“Hmpfh mft ffff?” Jacob asked.
“How do I feel?” Blane asked with a grin.
Jacob nodded and kept working.
“About being saved by Heather?” Blane asked.
“I’m glad I was saved,” Blane said. “She said that she touched me and that generated the bond between us. You know, since she’s a Goddess now and everything.”
“Huh,” Jacob said, his mouth clear of pegs.
“At the time, I didn’t have a problem with it,” Blane said.
“Do you now?” Jacob asked.
He gestured to the wood in the bathroom and they went back in to get a few more pieces. Jacob pointed and Blane held up one of the A-frames.
“I don’t really have a problem with it, I guess,” Blane said.
“I mean, maybe that bond is what sustained you through everything,” Jacob said, as he attached a board at the apex of the A frame. “Allowed you to love when you were able to love.”
“I guess …” Blane scowled.
“There’s more?” Jacob asked.
“Well …” Blane started.
“Can you hold this one too or is it too much?” Jacob asked.
“Got it.” Blane held up the top board and the second A-frame.
Jacob stuffed his mouth with pegs and set to work again.
“Well, she said that her father shot my father, you know your dad’s youngest brother, with two arrows,” Blane said. “She said that my father wasn’t really angry when he first got there. He was mostly exhausted. But Eros was mad at Heather, so he shot my father with arrows. I know that Eros would think that it was well within his prerogative as a God and everything. It just seems …”
Jacob looked up from his work.
“Unnatural,” Blane said finally. “I guess.”
“It would be easy to think that you would have some idyllic family if Heather hadn’t been there,” Jacob said.
“Yeah, but I don’t think that,” Blane said. “Your dad doesn’t know anything about this thing with Eros. Sam said that my dad killed at least two other kids, could be three or four. And their mothers. It was really only a matter of time before my dad lost it. If Heather hadn’t been there, I wouldn’t have survived.”
“What did you do when she told you?” Jacob asked. “What was your first reaction?”
“I just kind of shrugged,” Blane said. “I really love my life now. I know that I don’t have a lover and Heather doesn’t, either, and that will be a change, but right at this moment? Everything is perfect. I don’t think I’ve ever been so happy. Really.”
“So what happened?” Jacob asked. “Oh, you can let go.”
As if by magic, the structure stayed up. Jacob shook it and checked to make sure it was level. When he nodded, they went back into the bathroom. Jacob pulled out a pin and the bench came apart. They carried the bench bottom to the balcony and Jacob started to attach it to the structure.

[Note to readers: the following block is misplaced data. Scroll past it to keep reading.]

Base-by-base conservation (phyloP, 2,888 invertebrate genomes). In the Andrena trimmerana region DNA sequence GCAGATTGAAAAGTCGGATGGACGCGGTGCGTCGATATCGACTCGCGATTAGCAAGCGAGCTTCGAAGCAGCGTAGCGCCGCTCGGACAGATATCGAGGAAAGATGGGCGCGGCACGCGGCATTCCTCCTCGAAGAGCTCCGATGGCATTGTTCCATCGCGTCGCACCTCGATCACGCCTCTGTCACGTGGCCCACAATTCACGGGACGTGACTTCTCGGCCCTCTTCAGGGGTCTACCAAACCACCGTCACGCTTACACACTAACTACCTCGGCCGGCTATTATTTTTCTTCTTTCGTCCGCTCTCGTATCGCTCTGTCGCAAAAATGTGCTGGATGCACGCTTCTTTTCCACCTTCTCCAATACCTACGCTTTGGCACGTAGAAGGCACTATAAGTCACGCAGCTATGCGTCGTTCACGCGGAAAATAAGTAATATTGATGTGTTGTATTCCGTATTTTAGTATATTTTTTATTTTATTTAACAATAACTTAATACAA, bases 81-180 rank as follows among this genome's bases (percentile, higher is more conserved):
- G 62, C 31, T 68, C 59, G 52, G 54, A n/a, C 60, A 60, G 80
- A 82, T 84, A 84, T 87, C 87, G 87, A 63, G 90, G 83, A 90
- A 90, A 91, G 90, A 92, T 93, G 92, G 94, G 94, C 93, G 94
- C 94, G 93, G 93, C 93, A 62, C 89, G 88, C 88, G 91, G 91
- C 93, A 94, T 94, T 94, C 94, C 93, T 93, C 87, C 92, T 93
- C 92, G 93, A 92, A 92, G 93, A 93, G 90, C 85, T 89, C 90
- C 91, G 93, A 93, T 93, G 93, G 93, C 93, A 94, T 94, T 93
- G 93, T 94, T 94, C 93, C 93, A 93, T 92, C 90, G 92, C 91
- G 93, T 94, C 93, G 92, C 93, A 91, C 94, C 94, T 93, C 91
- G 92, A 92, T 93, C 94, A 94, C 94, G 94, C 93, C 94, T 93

“Nothing happened,” Blane said. “I just started thinking and wondered if I should be more upset, you know. She basically said that her father killed my father because of her, and that she made my whole life happen.”
Blane’s voice was laced with anger.
“When I think like that I get really angry,” Blane said. He shrugged. “Then I remember that life isn’t really like that. Even though they might be Gods, they didn’t make the drive to kill that lived inside my father. Eros just made it come out that day. They didn’t make my mother unsafe. Eros just took advantage of the situation …”
“To make Heather feel badly,” Jacob said with a nod.
“Right,” Blane said. “When I think of it like that, I get mad for her. I mean, she didn’t deserve to have such a crappy father.”
“You didn’t either,” Jacob said.
“Right,” Blane said. “So there’s more to this soul mate thing than just some mumbo jumbo of Heather touching my heart.”
“Seems like it,” Jacob said. “In fact, it kind of seems to me like the two of you were meant for each other from the beginning of time. These are just incidents which prove it.”
“Does that feel any better?” Jacob asked.
When Blane didn’t respond, Jacob pointed back into the bathroom. They carried the top back of the seat to the porch. Blane held it in place while Jacob reattached it.
“What do you need to feel better about this?” Jacob asked.
“I need to not feel like the pawn of some out of control God,” Blane said.
“But you’re not!” Jacob said. “Eros didn’t connect you to me. He didn’t force you to take the risks you’ve taken in getting the treatment for your liver and finally bone marrow transplant. That’s not to mention leaving Enrique or going to Chef’s school or even going to Chinese medicine school. Those are choices you made for yourself and your life. For all intents and purposes, you made your life.”